Jump to ContentJump to Main Navigation
Show Summary Details
More options …

Poznan Studies in Contemporary Linguistics

Editor-in-Chief: Dziubalska-Kolaczyk, Katarzyna


IMPACT FACTOR 2018: 0.347

CiteScore 2018: 0.56

SCImago Journal Rank (SJR) 2018: 0.252
Source Normalized Impact per Paper (SNIP) 2018: 0.520

Online
ISSN
1897-7499
See all formats and pricing
More options …
Volume 53, Issue 3

Issues

Vowel shortening in Persian: A phonological analysis

Aliyeh K.Z. Kambuziya / Amir Ghorbanpour / Nader Mahdipour
Published Online: 2017-10-19 | DOI: https://doi.org/10.1515/psicl-2017-0014

Abstract

This study is a phonological analysis of the process of vowel shortening in Persian. The aim was to find out whether there are any rules governing the different cases of vowel shortening in simple and complex words of formal standard Persian, and to analyse the conditions under which the long vowels /a, i, u/ change into the corresponding short vowels /æ, e, o/. In doing so, data were gathered from a 75000-word contemporary dictionary of Persian, and all the instances undergoing vowel shortening were extracted. Analysing the data showed that the change of /a/ into [æ] is the most frequent type of vowel shortening in Persian. In addition, it turned out that vowel shortening rarely occurs inside simple words in the formal standard form of the language (only in 35 entries out of 519 words in total; i.e. 6.7%); while on the contrary, in complex words it happens quite frequently. Furthermore, regarding the phonemic environment in which vowels undergo shortening, it was found that vowel shortening is most frequent before the glottal consonant /h/, next frequent before nasals /n/ and /m/, and then before /r/. The process also occurs rather frequently in morpheme-final positions in affixation. Lastly, it turns out that another important factor in vowel shortening is the syllable structure of the word; as the super-heavy and ultra-heavy syllables of Persian tend to lose one mora and become lighter in certain positions in the word.

Keywords: Vowel shortening; vowel length; syllable weight; Persian

References

  • Anvari, H. 2006. Farhang-e Bozorg-e Sokhan [Comprehensive dictionary of Sokhan]. Tehran: Sokhan.Google Scholar

  • Chomsky, N. and M. Halle. 1968. The sound pattern of English. New York: Harper & Row.Google Scholar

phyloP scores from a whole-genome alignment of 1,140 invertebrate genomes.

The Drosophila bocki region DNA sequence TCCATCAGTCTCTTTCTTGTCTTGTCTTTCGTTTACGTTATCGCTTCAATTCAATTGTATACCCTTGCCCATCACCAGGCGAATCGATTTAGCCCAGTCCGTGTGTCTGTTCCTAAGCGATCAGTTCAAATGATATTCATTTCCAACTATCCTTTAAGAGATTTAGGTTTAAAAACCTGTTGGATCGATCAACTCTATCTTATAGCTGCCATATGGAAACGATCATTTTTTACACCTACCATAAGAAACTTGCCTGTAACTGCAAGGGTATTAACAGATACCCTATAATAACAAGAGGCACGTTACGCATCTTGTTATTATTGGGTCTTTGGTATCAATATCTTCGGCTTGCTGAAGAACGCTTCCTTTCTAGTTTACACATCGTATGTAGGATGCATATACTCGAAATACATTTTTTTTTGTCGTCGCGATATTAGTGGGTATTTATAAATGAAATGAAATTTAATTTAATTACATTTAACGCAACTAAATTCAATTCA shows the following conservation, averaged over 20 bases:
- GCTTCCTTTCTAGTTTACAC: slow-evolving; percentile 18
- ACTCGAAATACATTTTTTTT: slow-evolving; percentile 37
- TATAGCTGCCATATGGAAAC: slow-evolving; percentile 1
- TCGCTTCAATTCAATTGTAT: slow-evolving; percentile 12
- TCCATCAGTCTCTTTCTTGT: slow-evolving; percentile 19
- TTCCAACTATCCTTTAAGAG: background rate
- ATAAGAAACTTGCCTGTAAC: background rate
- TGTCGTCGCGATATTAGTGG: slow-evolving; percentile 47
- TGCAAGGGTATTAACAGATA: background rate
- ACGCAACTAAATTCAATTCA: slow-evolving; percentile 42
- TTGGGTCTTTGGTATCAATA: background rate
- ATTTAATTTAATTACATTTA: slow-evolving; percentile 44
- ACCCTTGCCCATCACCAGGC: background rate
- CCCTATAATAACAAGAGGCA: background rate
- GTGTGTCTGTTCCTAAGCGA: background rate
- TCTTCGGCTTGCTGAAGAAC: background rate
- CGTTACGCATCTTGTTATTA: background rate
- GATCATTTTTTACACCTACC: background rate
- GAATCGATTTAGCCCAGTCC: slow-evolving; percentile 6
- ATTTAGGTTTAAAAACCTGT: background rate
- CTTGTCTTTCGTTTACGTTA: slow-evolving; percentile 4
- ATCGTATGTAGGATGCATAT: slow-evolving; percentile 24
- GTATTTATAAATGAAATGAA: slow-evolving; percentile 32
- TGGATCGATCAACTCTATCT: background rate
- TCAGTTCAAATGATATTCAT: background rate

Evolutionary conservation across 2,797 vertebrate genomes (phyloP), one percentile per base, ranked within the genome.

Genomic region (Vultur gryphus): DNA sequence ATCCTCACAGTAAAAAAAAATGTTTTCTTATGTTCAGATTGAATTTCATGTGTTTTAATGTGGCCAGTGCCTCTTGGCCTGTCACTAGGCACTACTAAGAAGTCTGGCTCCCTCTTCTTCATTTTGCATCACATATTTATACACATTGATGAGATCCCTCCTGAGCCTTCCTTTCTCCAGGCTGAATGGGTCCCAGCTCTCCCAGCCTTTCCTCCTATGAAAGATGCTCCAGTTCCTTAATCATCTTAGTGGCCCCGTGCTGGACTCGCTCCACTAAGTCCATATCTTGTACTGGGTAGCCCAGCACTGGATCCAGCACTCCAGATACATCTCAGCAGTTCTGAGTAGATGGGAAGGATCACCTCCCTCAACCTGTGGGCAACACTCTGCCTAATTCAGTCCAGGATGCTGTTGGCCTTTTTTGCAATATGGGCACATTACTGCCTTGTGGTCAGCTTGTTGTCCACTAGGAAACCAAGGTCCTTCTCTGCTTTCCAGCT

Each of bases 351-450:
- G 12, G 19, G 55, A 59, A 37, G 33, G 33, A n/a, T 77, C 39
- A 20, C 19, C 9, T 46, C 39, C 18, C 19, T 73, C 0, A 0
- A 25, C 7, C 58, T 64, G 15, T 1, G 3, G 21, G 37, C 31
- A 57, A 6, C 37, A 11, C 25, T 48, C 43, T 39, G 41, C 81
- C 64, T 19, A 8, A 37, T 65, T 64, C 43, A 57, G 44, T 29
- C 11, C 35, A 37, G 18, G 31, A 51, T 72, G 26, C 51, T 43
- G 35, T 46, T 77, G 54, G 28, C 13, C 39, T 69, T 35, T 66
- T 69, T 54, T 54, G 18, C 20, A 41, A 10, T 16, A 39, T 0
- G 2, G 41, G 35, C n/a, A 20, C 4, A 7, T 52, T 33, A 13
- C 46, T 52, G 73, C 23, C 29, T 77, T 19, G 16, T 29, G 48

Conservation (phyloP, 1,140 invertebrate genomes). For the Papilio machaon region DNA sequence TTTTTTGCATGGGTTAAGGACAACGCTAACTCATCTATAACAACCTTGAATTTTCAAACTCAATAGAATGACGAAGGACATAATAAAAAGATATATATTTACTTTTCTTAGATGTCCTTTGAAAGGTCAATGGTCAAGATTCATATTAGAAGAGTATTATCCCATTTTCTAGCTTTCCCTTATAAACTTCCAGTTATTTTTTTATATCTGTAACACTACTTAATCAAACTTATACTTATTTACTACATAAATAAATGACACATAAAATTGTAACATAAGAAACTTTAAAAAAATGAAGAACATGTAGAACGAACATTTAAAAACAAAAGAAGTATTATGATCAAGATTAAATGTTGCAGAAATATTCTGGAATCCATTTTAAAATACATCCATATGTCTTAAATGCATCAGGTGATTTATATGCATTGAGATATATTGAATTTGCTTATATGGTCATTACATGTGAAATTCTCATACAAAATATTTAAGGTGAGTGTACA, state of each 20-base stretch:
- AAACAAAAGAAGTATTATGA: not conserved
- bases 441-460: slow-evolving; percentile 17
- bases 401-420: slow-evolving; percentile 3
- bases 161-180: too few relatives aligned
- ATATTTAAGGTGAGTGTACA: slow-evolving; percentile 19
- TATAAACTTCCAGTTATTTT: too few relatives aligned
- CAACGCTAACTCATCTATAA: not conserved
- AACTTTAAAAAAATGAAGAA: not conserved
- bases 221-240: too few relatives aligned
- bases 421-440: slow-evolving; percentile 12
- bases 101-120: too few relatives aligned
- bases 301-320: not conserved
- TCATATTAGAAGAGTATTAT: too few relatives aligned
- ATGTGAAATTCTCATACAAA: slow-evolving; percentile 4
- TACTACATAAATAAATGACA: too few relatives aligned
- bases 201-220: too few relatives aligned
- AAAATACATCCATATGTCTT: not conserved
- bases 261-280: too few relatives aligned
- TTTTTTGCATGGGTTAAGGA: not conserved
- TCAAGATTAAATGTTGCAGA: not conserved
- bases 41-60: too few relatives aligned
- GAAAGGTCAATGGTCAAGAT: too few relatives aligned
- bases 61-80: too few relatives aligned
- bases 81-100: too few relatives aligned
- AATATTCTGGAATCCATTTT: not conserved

• Hayes, B. 1989. “Compensatory lengthening in moraic phonology”. Linguistic Inquiry 20. 253–307.Google Scholar

  • Kambuziya, A.K.Z. 2007. Vajshenasi: Rouykardha-ye Gha’ede-bonyad [Phonology: Rule-based approaches]. Tehran: Samt.Google Scholar

  • Kambuziya, A.K.Z. and B. Hadian. 2010. “Tabaghat-e tabiee dar vakeha-ye zaban-e farsi” [Natural classes in Persian vowels]. Persian Literature and Language Research 15. 117–144.Google Scholar

  • Lazard, G. 1957. Grammaire du Persan Contemporain. Paris: Klincksieck.Google Scholar

  • Miller, C. 2012. “Variation in Persian vowel systems”. Orientalia Suecana 61. 156–169.Google Scholar

  • Natel Khanlari, P. 1958. Vazn-e She’r-e Farsi [Metrics of Persian poetry]. (Reprinted in 1994.) Tehran: Toos Publications.Google Scholar

  • Navidi Baghi, S. 2013 Barresi-e Vajarayi-e Vazhegan-e Basit-e Chand Hejayi dar Zaban-e Farsi [A phonotactic study of Persian polysyllabic simple words]. (MA thesis, Tarbiat Modarres University, Tehran.)Google Scholar

  • Roca, I. and W. Johnson. 1999. A course in phonology. Oxford: Blackwell.Google Scholar

  • Sadeghi, A.A. 1978. Takvin-e zaban-e Farsi [The evolution of the Persian language]. Tehran: Azad University.Google Scholar

  • Sadeghi, A.A. 2001. “Tahavol-e pasvand-e hasel masdar az pahlavi be farsi” [The evolution of abstract suffix from Pahlavi to Persian]. Masa’el-e Tarikhi-e Zaban-e Farsi [Historical issues of Persian]. Tehran: Sokhan.Google Scholar

  • Samareh, Y. 1999. Avashenasi-e Zaban-e Farsi: Avaha va Sakht-e Avayi-e Heja [The phonetics of Persian: Sounds and phonetic structure of syllable]. (2nd ed.) Tehran: Iran University Pulishers.Google Scholar

  • Tabibzadeh, O. 2008. “Keshesh dar dastgah-e vake’i-e zaban-e farsi” [Length in the vowel system of Persian]. Presented at the Seventh Conference of Linguistics, Allameh Tabatabaei University, Tehran.Google Scholar

  • Toosarvandani, M.D. 2004. “Vowel length in modern Farsi”. JRAS 14(3). 241–251.CrossrefGoogle Scholar

  • Watson, J.C.E. 1999. “The syllable and syllabification in modern spoken Arabic”. In: van der Hulst, H. and N.A. Ritter (eds.), The syllable: Views and facts. Berlin: Mouton de Gruyter. 501–525.Google Scholar

About the article

Published Online: 2017-10-19

Published in Print: 2017-10-26


Citation Information: Poznan Studies in Contemporary Linguistics, Volume 53, Issue 3, Pages 373–397, ISSN (Online) 1897-7499, ISSN (Print) 0137-2459, DOI: https://doi.org/10.1515/psicl-2017-0014.

Export Citation

© 2017 Faculty of English, Adam Mickiewicz University, Poznań, Poland.Get Permission

Citing Articles

Here you can find all Crossref-listed publications in which this article is cited. If you would like to receive automatic email messages as soon as this article is cited in other publications, simply activate the “Citation Alert” on the top of this page.

[1]
Amir Ghorbanpour, Aliyeh K. Z. Kambuziya, Mohammad Dabir-Moghaddam, and Ferdows Agha-Golzadeh
Journal of Universal Language, 2019, Volume 20, Number 2, Page 95
[2]
Amir Ghorbanpour, Aliyeh K. Z. Kambuziya, Mohammad Dabir-Moghaddam, and Ferdows Agha-Golzadeh
Acta Linguistica Academica, 2019, Volume 66, Number 1, Page 69

Comments (0)

Please log in or register to comment.
Log in